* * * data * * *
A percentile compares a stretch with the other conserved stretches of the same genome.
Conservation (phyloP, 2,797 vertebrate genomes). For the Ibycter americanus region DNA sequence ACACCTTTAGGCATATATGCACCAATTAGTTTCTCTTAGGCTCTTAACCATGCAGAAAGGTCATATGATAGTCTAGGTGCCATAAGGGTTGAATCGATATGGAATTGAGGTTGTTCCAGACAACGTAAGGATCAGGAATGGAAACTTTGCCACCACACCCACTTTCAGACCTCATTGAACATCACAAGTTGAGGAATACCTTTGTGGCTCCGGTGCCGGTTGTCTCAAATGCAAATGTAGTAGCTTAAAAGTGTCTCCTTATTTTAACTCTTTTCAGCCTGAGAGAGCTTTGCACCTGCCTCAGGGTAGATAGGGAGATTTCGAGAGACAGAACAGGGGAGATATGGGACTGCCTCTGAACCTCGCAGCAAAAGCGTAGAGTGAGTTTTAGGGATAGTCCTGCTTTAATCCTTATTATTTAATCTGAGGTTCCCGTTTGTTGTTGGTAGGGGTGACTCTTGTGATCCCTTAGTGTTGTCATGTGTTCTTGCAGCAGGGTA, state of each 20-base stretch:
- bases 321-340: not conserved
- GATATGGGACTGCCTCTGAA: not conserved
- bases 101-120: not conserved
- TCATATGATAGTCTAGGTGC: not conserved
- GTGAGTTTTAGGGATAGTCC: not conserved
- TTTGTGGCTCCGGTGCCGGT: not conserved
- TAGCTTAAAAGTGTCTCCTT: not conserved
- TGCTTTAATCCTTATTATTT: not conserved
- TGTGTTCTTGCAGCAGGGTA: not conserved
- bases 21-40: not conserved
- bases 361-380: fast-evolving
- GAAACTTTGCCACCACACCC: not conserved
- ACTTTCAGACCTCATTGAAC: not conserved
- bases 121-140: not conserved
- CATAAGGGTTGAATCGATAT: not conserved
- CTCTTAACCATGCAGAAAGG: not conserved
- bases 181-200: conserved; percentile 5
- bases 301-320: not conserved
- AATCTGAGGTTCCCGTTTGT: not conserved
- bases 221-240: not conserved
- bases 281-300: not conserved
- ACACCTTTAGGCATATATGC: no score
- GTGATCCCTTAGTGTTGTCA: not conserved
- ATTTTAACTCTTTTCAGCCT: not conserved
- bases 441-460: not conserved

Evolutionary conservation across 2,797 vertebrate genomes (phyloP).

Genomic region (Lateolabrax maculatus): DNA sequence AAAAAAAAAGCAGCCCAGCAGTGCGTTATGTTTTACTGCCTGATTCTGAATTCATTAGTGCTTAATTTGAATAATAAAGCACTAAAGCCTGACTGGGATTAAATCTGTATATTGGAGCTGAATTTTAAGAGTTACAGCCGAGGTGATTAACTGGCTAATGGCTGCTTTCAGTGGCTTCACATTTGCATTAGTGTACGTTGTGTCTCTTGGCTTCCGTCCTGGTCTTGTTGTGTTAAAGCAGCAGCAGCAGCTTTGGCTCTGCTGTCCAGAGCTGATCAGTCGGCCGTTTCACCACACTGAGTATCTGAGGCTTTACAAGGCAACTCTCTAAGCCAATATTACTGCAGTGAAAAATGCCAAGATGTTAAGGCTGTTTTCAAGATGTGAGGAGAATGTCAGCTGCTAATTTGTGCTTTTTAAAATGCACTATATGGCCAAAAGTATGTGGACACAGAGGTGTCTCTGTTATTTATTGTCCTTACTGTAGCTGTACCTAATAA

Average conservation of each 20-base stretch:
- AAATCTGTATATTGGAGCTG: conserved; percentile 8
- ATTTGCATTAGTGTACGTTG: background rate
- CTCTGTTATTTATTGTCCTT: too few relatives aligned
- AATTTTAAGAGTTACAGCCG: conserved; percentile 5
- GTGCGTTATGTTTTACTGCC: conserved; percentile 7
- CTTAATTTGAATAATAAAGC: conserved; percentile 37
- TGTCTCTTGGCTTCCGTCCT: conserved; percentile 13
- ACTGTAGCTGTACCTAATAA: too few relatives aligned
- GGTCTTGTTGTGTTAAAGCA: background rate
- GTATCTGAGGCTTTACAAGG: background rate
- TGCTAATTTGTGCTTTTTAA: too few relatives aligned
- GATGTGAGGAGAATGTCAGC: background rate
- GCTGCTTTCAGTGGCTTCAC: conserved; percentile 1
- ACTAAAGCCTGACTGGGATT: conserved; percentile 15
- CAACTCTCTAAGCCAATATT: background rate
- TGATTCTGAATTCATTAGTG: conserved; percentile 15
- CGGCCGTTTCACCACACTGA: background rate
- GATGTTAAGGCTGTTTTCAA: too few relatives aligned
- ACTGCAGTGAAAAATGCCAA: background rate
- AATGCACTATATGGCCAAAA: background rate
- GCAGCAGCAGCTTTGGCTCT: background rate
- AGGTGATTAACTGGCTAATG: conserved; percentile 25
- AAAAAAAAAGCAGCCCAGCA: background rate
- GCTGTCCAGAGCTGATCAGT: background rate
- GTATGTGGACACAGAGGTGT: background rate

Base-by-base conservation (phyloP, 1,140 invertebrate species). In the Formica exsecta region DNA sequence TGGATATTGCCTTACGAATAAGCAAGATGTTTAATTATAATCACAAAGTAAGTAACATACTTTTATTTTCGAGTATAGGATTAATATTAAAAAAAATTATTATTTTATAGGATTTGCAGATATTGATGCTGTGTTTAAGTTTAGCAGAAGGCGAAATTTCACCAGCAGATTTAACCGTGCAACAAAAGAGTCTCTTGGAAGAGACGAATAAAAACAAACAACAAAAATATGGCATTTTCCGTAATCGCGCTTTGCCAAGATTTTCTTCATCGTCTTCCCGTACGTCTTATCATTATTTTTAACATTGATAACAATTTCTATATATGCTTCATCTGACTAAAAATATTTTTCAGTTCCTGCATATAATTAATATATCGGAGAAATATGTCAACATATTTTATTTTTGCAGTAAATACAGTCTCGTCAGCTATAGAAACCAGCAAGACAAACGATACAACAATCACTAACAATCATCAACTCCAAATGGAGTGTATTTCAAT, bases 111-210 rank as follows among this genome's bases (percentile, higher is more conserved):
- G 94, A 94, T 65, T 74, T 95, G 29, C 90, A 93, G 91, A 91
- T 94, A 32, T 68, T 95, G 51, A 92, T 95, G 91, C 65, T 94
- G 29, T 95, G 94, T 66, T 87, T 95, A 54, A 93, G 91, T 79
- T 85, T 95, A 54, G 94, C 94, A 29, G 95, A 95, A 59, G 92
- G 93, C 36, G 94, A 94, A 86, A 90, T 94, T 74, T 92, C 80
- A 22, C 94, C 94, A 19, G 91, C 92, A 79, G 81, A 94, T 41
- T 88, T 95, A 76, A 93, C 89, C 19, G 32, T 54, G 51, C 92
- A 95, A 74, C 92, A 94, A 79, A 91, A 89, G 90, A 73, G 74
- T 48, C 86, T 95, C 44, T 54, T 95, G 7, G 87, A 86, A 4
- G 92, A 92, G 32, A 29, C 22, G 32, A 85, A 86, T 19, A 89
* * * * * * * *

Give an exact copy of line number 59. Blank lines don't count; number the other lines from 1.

- G 29, T 95, G 94, T 66, T 87, T 95, A 54, A 93, G 91, T 79